The famous Scottish banknote.
The Bank of Scotland was the first bank in Europe to produce banknotes. The Scots took to banknotes so readily that England’s attempts to block their production – after most English banks had failed – in the early 19th century, caused a national outcry and a popular campaign by Sir Walter Scott helped secure their future.
Indeed, the Westminster parliaments subsequent inquiry found that the Scottish banknote was more successful and stronger than the English note.
Notwithstanding the legal tender argument; Scottish bank notes are not legal tender in Scotland or the rest of the UK but are promissary notes – a situation that has recently provoked anger in the House of Commons. The Labour Government at Westminster refused to alter their status; They are still in use and as popular today, and the three main Scottish banks print them.
Incidentally, English bank notes (or Northern Irish notes for that matter) are not legal tender in Scotland either. The English £1 note did have legal status for a while – the Currency and Banknotes Act of 1954 gave English notes of under £5 legal tender status in Scotland; and basically allowed the use of English notes in Scotland. Since the Bank of England removed its £1 note from circulation in 1988, now no paper money is legal tender in Scotland!
The Scottish and Northern Irish notes have to be backed by the Bank of England. (The Bank of England was founded by a Scotsman, William Paterson!) That means the these banks put a sum of money – the Scottish banks give the Bank of England almost £5 billion pounds every weekend – into the Bank of England before they produce their notes.
The UK government had planned to tighten those backing rules which would have had the effect of stopping the Scottish and Northern Irish banks from producing their notes.
But under intense pressure from the banks themselves and the Scottish Government and Northern Ireland Assembly these plans have been watered down so that both these countries’ notes are safe.
Alex Salmond has hailed the U-turn as a victory:-
“I’m delighted the Treasury have dropped their ludicrous proposals that threatened the very existence of Scottish bank notes. Let’s hope they’ve finally learnt their lesson and never jeopardise our bank notes again.”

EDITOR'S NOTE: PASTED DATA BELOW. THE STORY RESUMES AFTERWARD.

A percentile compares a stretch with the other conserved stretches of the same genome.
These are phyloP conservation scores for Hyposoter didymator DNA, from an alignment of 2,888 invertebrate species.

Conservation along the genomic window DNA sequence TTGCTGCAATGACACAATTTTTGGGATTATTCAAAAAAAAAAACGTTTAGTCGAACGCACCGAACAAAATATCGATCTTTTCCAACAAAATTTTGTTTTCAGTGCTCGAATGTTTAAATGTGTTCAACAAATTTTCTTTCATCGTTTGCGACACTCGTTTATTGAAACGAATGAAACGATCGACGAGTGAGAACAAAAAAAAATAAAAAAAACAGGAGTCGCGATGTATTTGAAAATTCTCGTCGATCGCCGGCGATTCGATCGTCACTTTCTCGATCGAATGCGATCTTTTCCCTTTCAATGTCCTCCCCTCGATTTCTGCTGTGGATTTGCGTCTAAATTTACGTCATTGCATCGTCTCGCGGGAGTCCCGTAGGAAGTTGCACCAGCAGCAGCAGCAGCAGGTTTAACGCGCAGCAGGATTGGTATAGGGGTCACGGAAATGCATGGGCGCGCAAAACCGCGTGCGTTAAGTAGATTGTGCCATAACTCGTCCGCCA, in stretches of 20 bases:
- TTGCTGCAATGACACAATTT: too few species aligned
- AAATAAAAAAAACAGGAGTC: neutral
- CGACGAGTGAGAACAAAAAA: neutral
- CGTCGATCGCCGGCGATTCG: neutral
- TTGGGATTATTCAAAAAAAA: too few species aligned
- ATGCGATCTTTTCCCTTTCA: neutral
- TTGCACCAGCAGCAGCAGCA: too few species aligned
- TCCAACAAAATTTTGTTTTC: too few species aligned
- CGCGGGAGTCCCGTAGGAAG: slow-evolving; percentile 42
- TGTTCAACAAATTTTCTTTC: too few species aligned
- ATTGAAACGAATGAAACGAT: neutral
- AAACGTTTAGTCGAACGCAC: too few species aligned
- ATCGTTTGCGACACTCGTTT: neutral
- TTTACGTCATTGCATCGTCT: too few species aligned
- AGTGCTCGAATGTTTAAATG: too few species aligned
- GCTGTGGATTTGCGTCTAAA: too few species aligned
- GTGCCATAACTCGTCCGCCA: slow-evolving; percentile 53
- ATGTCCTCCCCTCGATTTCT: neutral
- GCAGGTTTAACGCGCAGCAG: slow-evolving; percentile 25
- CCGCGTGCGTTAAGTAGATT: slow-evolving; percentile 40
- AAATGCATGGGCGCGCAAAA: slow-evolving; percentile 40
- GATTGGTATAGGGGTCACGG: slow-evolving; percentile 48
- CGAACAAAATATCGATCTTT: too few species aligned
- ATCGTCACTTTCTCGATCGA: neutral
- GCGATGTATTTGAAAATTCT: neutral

“Although some concessions have been made, this is a substantial victory and, as such, we welcome it. All those who took part in the campaign deserve congratulations – their determination ensured success.”
So the SNP are happy now.
They have already said that if the referendum on Scottish independence is won in 2010 then Scotland will keep Sterling as its currency at least for the short term.
Any move to the Euro will only take place after a referendum.
Currently the European Central Bank believes that if the UK moved to the Euro that would mean the end of the Scottish notes as they are not legal tender. As the UK government has recently refused them legal tender status, it leaves their survival hanging on the UK’s continued refusal of joining the Euro, a position that could easily change in the future.
However, if Scotland was independent then I’m pretty sure the Scottish notes would have legal tender status assigned to them almost immediately by the Scottish Government.
So that argument by the European Central Bank would immediately be circumvented. The Scottish banknotes survival then would be best placed in an independent Scotland.
There is another problem though. The European Central Bank is used to dealing with countries with one central bank (like the Bank of England for England); in Scotland the three note issuing banks are retail banks – the Bank of Scotland, the Royal Bank of Scotland and the Clydesdale Bank.
Hence the European Central Bank allows countries to issue their own versions of the Euro note. Since they all have one central bank its not a problem, and France happily issues its own designs for their Euro notes for instance.
Which bank in Scotland would then get that honour? I believe it would not come to that. If Scotland voted for the Euro, one of the preconditions could be that the three banks could issue their own notes and the Scottish Government could easily negotiate a derogation on the matter.
But is it likely that a UK Government on past form would insist on a Scottish (or Northern Irish) derogation if they joined the Euro? On past evidence in Europe – in a leaked memo by senior Scottish civil servant, Michael Aron – when Labour Scottish ministers were left in the hallway and ignored by the Labour UK ministers before a Council of Ministers meeting, I think not.
Scottish banknotes will always be dear to Scotland. Sterling or Euro they must survive.